How do You Choose a Religion?

By J.P. Moreland

Hey, I gotta question!" yelled a student from the back of the room. I was sharing the claims of Christ at a University of Massachusetts fraternity house when he interrupted me. "Yes, what is it?" I queried. "I think Jesus is great for you, but I know Buddhists and Muslims, and they're just as sincere as you are. And they think their views are true just like you do. There's no way a person can know his religion is the 'right' one, so the best thing to do is to just believe everyone's religion is true for them and not judge anyone."
Ever heard something like this? It's hard to believe you haven't. What should we make of these ideas? How should we respond? I think there is a good response to this viewpoint and I hope to provide it in what follows. But before I do, we should carefully note what seems to underlie such a claim. The student was assuming that there are no objective principles that, if applied to one's religious quest, would help one make the best, most rational choice of religious options. In the absence of such principles, any choice is either purely arbitrary or totally based on emotion or upbringing. In either case, such a choice would in no way put a person in a position to judge someone else's choice as being wrong.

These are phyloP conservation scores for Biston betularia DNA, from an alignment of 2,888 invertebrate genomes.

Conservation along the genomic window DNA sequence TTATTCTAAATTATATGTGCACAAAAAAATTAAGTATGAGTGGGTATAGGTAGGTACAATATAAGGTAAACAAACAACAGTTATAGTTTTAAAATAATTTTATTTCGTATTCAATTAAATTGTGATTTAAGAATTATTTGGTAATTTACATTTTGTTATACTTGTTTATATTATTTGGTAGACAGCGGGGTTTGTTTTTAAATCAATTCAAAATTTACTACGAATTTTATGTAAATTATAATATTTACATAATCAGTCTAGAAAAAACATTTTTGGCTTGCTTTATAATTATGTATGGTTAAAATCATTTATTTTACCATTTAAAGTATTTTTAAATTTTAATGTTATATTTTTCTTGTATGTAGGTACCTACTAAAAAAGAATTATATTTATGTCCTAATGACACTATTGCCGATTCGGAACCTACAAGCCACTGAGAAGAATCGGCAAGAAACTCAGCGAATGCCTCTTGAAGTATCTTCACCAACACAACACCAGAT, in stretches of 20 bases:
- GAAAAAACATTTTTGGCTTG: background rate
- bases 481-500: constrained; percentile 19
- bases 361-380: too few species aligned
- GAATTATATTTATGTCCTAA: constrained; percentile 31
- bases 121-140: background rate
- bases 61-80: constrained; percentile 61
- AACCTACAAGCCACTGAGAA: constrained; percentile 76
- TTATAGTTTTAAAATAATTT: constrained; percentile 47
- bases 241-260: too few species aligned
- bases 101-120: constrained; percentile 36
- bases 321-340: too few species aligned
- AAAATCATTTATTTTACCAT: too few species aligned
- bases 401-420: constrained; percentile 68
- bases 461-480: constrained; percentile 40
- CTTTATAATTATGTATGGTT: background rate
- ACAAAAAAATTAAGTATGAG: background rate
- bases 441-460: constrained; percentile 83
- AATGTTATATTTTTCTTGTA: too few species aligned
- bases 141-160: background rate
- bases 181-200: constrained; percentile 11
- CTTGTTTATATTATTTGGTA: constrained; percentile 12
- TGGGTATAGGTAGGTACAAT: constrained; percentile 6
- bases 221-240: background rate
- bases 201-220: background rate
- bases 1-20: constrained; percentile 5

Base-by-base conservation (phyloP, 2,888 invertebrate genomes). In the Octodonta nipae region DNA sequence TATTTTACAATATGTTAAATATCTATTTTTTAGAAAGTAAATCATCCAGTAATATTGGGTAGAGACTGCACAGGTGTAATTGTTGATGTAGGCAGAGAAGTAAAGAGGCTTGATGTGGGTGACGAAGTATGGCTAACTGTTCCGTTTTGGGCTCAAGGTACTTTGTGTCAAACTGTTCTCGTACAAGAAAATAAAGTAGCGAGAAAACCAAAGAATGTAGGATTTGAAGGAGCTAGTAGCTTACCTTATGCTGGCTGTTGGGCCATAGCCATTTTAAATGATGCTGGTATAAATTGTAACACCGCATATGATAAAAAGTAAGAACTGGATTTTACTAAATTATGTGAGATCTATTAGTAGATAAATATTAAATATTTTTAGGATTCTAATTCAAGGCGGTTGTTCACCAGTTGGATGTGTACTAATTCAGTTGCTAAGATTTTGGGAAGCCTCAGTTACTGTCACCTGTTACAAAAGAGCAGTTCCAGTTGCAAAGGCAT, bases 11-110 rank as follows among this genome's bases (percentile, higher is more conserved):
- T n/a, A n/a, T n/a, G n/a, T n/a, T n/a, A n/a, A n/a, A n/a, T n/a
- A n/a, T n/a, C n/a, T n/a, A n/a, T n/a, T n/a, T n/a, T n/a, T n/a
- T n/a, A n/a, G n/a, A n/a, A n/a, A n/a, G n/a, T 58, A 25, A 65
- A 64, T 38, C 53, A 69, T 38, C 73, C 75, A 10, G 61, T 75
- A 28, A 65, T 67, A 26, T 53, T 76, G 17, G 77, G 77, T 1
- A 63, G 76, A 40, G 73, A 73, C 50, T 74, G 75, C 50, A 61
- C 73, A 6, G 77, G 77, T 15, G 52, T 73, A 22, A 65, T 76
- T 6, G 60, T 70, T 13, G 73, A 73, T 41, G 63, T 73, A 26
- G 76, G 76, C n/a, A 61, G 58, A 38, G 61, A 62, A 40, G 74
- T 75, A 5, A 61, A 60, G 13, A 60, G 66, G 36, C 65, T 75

Are there objective principles to guide one in choosing a religion? Indeed there are. I believe the following four principles should be used to guide one in choosing which religion he or she will follow and, if properly applied, I believe they will point to Christianity as the most rational choice.

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